In another, more recent event on January 29, 2008, Bush told reporters, "Addiction is hard to overcome," after meeting with two participants in the Jericho program, a faith-based outreach program. "As you might remember, I drank too much at one time in my life. I understand faith-based programs. I understand that sometimes you can find the inspiration from a higher power to solve an addiction problem."

President Bush has been showing a bit of emotion in this, his final year in office.

He openly wept on Tuesday when awarding the Medal of Honor posthumously to Navy SEAL Petty Officer Michael Monsoor, who was killed in Iraq in September of 2006 when he fell on a grenade to save comrades during fighting in Ramadi.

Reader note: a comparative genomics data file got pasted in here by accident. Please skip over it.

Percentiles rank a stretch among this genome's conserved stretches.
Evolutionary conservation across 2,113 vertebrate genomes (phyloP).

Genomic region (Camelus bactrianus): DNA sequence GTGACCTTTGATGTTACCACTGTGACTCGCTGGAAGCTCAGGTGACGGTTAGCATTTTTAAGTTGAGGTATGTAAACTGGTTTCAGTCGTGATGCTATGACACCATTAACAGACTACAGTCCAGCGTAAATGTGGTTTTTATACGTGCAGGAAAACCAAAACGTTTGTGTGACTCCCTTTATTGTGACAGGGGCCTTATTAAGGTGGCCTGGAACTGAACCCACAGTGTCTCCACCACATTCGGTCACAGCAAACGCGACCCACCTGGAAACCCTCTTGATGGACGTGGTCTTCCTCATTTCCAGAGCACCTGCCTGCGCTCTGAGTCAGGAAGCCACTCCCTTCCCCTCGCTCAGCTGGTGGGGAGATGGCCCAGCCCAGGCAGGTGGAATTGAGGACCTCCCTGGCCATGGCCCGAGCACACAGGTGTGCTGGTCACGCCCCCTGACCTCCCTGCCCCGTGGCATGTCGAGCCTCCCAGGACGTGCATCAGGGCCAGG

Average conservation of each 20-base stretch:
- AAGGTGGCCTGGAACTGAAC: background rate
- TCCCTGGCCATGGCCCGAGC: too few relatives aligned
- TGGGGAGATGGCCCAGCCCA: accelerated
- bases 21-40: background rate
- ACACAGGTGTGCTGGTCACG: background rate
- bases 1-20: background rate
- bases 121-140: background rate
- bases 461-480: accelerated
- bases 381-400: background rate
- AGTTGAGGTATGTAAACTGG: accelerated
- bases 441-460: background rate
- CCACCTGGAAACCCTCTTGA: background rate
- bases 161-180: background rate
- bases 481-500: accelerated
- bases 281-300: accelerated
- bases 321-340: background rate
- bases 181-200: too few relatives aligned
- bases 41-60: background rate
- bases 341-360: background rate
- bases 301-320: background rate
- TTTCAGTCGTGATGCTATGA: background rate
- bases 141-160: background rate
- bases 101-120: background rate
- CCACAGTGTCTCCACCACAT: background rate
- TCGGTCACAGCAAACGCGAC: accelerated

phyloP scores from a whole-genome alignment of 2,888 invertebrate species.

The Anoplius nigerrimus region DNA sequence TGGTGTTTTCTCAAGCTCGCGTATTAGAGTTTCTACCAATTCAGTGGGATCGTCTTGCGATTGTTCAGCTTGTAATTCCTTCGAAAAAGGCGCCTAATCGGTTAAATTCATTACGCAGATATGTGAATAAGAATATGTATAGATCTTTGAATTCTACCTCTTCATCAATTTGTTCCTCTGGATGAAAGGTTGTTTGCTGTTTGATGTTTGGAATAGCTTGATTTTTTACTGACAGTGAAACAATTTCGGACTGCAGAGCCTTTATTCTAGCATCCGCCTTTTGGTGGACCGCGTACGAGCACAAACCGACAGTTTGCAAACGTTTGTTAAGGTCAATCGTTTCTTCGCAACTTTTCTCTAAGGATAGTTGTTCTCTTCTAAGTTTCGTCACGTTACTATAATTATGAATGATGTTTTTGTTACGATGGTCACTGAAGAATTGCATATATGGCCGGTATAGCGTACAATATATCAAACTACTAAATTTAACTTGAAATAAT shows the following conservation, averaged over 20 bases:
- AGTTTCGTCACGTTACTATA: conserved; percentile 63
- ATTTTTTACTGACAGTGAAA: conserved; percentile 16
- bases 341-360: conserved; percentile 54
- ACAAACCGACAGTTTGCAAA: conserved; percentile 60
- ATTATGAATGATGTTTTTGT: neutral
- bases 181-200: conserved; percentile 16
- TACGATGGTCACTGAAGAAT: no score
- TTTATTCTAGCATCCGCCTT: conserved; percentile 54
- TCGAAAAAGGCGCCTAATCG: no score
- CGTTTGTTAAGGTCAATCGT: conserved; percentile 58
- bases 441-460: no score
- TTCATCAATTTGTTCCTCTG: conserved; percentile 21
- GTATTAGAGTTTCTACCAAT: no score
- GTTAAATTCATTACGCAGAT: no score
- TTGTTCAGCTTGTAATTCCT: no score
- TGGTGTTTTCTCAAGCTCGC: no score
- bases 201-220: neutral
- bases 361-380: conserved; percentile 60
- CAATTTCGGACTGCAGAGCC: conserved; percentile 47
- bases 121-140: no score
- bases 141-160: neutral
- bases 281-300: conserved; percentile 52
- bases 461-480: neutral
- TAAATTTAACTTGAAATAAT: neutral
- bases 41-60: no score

OH - Sex offenders challenge law

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ELYRIA — In the first day of hearings on complaints from sex offenders who have been reclassified under a new state law, prosecutors and defense attorneys got through nine cases Tuesday.

That leaves at least 361 objections from Lorain County offenders challenging the constitutionality of the new law.

Defense attorneys Laura Perkovic and Kenneth Lieux both argued that the law, which took effect at the beginning of the year, unfairly applies the new registration requirements retroactively.

“There is additional punishment,” Perkovic said. “This is all punitive.”